## Tuesday, February 16, 2010

### Mnemonic's Phonetic System or How to Remember Numbers

If you've ever watched a "Memory Expert" memorize a shuffled deck of cards, a hundred digit number in a few minutes, or a list of things in numerical order, they're probably using the Mnemonic's Phonetic System or some variation of it.

In education, numbers, dates, alphanumerics, formulas, and equations can be remembered for a lifetime using Mnemonic's Phonetic System but most people won't take the time to even try it because after all, we can always Google that stuff, right? Sure if the only thing you like to ponder is what's for dinner and on television tonight, why remember anything? But if you're not mentally lazy you will be amazed with what you can do with Mnemonic's Phonetic System. Once you get good at it you'll wonder why it isn't taught in the fourth grade because all it is is a code that turns numbers into phonetic sounds which we convert into words which we can turn into visual images. We're going to focus on historical dates in this blog but the uses of Mnemonic's Phonetic System is limitless.

Mnemonic's Phonetic System
• One is the phonetic sounds "t or d". Made memorable by t or d only having one foot.

• Two is the phonetic sound "n". Made memorable by n having two feet.

• Three is the phonetic sound "m". Made memorable by m having three feet.

• Four is the phonetic sound "r". Made memorable by four's phonetic "r".

• Five is the phonetic sound "l". Made memorable by holding up your outstretched left hand and the L being created with the thumb and forefinger.

• Six is the phonetic sounds "sh, ch, soft j or soft g". Made memorable by J and G "kind of" looking like a six.

• Seven is the phonetic sounds "k, hard g, or hard c". Made memorable by two sevens being used to create a printed K.

• Eight is the phonetic sounds "f or v". Made memorable because a handwritten "f" looks like an eight.

• Nine is the phonetic sounds "p or b". Made memorable because p or b look like a nine.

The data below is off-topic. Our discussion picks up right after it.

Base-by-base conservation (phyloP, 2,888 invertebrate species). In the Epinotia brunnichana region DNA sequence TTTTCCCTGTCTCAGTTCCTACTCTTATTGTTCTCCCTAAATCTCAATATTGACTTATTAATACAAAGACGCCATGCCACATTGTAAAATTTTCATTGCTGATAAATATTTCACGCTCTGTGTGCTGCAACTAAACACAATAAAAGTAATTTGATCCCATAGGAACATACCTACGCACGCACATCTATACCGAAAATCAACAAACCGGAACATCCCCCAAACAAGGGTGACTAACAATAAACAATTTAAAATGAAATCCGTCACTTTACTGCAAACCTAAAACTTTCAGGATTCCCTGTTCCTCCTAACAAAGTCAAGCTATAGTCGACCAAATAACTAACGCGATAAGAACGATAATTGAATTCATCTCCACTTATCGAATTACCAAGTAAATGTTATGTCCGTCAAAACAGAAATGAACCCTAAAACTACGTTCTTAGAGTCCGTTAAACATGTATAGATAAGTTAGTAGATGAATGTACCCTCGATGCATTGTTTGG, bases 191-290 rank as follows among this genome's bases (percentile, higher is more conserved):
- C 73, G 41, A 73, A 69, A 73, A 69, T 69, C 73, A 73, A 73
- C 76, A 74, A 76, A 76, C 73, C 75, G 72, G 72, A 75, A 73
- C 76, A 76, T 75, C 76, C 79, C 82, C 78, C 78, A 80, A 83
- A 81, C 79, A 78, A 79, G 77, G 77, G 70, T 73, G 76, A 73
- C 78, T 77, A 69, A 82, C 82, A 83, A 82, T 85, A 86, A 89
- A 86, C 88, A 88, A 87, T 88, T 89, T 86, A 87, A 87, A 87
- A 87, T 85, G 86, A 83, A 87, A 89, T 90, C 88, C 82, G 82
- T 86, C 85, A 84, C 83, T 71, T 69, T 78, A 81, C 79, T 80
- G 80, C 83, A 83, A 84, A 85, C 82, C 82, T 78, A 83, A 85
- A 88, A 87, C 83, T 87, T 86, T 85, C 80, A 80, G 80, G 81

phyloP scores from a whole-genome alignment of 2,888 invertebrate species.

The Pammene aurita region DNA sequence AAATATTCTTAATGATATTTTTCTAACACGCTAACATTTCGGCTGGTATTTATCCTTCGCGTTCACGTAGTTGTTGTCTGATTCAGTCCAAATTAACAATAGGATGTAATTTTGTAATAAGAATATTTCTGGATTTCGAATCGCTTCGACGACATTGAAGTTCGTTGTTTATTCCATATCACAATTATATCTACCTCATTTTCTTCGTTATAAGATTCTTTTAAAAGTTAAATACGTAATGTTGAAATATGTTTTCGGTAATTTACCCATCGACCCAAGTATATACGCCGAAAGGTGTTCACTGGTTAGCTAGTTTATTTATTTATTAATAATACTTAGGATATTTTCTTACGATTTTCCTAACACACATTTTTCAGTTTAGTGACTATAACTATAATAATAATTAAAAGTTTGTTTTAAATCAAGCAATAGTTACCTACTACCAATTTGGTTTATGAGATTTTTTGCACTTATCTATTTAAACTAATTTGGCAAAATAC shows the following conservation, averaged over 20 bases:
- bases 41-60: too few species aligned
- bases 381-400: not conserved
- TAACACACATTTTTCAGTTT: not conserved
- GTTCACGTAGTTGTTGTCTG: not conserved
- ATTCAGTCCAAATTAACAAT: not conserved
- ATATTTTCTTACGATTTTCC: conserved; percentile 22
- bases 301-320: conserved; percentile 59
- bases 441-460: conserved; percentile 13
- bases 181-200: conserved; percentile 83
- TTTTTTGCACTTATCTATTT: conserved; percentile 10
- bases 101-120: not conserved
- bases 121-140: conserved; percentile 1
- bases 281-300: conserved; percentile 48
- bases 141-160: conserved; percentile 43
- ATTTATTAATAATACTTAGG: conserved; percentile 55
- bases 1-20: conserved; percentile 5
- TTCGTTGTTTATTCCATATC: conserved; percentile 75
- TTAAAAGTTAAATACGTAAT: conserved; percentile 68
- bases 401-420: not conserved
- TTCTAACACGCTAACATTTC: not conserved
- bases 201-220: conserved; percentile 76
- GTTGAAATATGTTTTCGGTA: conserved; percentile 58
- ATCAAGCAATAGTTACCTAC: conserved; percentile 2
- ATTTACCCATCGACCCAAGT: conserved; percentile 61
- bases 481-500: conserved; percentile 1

• Zero is the phonetic sounds "z or s". Made memorable because zero starts with the letter z.

Here's a little personal addition I've made to the phonetic system. Anyone wanting to remember lots and lots of dates in history that includes the month and day may find it more efficient to use a twelve month code: January is one or "t or d" of course, but instead of October being ten we use zero or "s or z". Then instead of November being eleven it can be the phonetic "h" and December can be the phonetic "w or wh". The objective here is to eliminate what we don't need and streamline the mnemonics as much as possible.

Before we start, there is one confusing rule to using Mnemonic's Phonetic System that most people get wrong from the beginning, myself included. The rule is: It's the phonetic sound and not the spelling. So the word "little" is 515 and not 5115 and "puppy" is 99 and not 999.

Now let's do the year Columbus discovered the Americas, 1492. 1492 can be "tripping, turban, turbine, etc." Memory Story: We visualize ourselves as Columbus "tripping" over an oar as we get out of the boat in America and landing face first in the water amidst uproarious laughter from our crew. That is until they see the look on my face. But do we really need to remember the "1" in 1492? We know which millenium it happened. So how about "ribbon, roping, raping, etc.?

Let's do the day Julius Caesar was assassinated in the Senate of Rome, March 15th 44 BCE. We know Julius Caesar died almost a hundred years before Jesus Christ so we don't have to worry about the BCE. So it's 3-15-44. I use "metal rare". Memory Story: You are Julius Caesar and notice the dagger that's about to enter your body is a "rare metal" like gold.